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June 27, 2017

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Dutch PM claims election victory, starts coalition

THE HAGUE--Dutch Liberal Prime Minister Mark Rutte began hammering out behind closed doors Thursday the coalition he will lead after receiving a solid mandate to battle Europe's debt crisis.

His ruling VVD won Wednesday's election with 41 seats, just two more than center-left Labour, at the expense of anti-Europe populist parties like the PVV of far-right leader Geert Wilders, who suffered a humiliating defeat, and far-left Socialist leader Emile Roemer who made no gains.

"As leader of the largest party I feel a particular sense of responsibility and therefore I don't want to comment," on coalition-forming, he told public broadcaster NOS after the first meeting of his parliamentary group.

"I'm calling for radio silence," he said when asked if had spoken to his most likely main coalition partner, Labour leader Diederik Samsom.

Earlier Rutte told the party faithful "we will not betray your trust," after the VVD won the most seats ever, running against a European trend that has seen governments toppled as the debt-crisis bites ever deeper.

The election success of Rutte's VVD, closely followed by rising star Samsom's PvdA, means that the new coalition will be moderate and marks a victory for parties committed to debt-busting austerity.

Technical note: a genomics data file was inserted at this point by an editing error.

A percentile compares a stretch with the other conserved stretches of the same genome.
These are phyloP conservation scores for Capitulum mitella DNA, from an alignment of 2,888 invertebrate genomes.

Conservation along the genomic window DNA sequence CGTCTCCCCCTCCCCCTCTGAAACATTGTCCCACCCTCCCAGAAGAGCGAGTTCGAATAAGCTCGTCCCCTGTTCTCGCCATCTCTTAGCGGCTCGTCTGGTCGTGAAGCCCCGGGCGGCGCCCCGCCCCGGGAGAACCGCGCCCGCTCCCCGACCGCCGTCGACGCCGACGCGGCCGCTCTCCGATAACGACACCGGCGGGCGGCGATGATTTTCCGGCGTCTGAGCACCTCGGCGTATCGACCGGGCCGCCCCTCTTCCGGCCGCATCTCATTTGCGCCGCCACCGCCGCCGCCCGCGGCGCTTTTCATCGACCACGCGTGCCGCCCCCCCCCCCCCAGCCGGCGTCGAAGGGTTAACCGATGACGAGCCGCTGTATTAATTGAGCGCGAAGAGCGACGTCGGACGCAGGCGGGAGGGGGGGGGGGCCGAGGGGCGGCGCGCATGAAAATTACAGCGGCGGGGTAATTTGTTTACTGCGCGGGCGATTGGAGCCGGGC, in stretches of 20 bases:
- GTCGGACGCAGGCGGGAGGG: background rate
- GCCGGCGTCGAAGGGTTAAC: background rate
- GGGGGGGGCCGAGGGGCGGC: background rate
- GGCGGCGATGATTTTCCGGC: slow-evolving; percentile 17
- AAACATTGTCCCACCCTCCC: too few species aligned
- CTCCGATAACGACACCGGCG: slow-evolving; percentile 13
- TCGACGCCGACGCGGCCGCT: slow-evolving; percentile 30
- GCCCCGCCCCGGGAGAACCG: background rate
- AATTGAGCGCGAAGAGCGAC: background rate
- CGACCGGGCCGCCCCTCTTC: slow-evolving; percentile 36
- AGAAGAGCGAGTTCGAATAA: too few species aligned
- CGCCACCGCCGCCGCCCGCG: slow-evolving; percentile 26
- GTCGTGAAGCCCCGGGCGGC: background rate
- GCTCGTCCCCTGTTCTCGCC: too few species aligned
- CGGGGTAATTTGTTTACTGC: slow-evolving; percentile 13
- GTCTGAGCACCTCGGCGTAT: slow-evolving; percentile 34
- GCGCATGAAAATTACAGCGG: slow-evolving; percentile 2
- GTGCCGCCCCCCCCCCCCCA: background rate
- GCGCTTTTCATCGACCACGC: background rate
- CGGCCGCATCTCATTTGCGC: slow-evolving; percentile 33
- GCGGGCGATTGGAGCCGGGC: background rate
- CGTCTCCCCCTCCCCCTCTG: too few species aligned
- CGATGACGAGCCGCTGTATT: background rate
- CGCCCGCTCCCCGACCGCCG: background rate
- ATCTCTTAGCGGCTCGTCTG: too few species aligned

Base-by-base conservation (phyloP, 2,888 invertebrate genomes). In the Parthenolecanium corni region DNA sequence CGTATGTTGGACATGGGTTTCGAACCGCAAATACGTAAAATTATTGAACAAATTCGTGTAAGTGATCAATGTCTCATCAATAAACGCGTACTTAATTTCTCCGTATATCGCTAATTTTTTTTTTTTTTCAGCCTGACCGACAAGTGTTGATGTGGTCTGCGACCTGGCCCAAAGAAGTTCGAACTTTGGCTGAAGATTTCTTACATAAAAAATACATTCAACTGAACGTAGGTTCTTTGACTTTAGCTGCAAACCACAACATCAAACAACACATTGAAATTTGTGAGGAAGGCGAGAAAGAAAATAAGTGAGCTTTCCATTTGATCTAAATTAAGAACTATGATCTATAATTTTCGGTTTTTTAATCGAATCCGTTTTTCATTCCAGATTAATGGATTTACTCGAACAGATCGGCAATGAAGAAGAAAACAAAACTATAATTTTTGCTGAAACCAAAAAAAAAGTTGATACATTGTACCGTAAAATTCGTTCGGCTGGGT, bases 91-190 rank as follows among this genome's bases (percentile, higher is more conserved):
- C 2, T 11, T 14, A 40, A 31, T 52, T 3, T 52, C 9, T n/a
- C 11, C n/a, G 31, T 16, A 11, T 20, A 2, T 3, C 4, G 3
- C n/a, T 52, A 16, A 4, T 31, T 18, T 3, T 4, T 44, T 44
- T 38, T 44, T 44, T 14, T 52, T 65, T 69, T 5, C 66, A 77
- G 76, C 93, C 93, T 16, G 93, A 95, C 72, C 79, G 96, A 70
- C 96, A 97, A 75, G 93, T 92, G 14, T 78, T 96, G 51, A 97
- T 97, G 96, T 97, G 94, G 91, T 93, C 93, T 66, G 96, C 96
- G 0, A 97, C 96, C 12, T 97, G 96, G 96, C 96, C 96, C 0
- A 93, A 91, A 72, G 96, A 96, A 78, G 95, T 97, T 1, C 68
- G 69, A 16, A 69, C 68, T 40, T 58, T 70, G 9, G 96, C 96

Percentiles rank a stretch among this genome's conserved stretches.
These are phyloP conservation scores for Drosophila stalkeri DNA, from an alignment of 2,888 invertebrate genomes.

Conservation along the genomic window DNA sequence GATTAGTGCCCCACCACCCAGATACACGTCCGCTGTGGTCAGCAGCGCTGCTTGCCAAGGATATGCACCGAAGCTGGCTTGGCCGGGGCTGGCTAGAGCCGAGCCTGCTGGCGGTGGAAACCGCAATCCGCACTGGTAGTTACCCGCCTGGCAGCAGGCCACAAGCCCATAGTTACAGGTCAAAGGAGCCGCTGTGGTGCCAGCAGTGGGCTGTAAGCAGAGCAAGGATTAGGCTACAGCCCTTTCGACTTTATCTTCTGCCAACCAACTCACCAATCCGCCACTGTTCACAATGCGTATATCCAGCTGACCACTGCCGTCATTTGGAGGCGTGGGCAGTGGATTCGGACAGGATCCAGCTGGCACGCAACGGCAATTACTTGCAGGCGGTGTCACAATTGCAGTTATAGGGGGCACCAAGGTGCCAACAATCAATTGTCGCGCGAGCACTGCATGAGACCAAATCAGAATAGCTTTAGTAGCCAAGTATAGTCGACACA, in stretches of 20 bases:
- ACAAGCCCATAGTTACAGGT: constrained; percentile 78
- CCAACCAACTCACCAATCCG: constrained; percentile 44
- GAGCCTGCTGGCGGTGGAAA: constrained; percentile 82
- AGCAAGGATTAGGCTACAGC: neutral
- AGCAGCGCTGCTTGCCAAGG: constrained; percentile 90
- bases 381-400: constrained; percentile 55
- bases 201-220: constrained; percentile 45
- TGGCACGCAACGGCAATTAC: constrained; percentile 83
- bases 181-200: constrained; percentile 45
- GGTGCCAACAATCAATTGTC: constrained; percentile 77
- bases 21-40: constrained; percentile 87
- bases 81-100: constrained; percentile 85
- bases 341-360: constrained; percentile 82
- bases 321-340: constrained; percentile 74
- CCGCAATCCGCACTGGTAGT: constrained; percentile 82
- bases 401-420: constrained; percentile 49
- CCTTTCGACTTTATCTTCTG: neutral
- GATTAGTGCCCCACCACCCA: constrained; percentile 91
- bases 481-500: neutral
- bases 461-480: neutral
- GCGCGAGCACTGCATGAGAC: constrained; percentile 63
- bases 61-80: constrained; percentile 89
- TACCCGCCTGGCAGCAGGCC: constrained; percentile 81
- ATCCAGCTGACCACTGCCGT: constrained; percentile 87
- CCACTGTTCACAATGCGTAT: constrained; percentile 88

The vote reflected the Netherlands' commitment to its enduring relationship with Europe and will keep the eurozone's fifth largest economy closely allied with economic powerhouse Germany.

"This is one of the only leaders in Europe that has had elections right in the middle of the crisis and who was re-elected," Claes de Vreese, political communication lecturer at the University of Amsterdam, told AFP.

"In fact, when you look at the results, he wasn't only re-elected but his support grew," he added.

If the two main parties agree an alliance, the VVD and Labour would have 80 seats, a majority in the 150-seat parliament but the coalition would likely want more partners.

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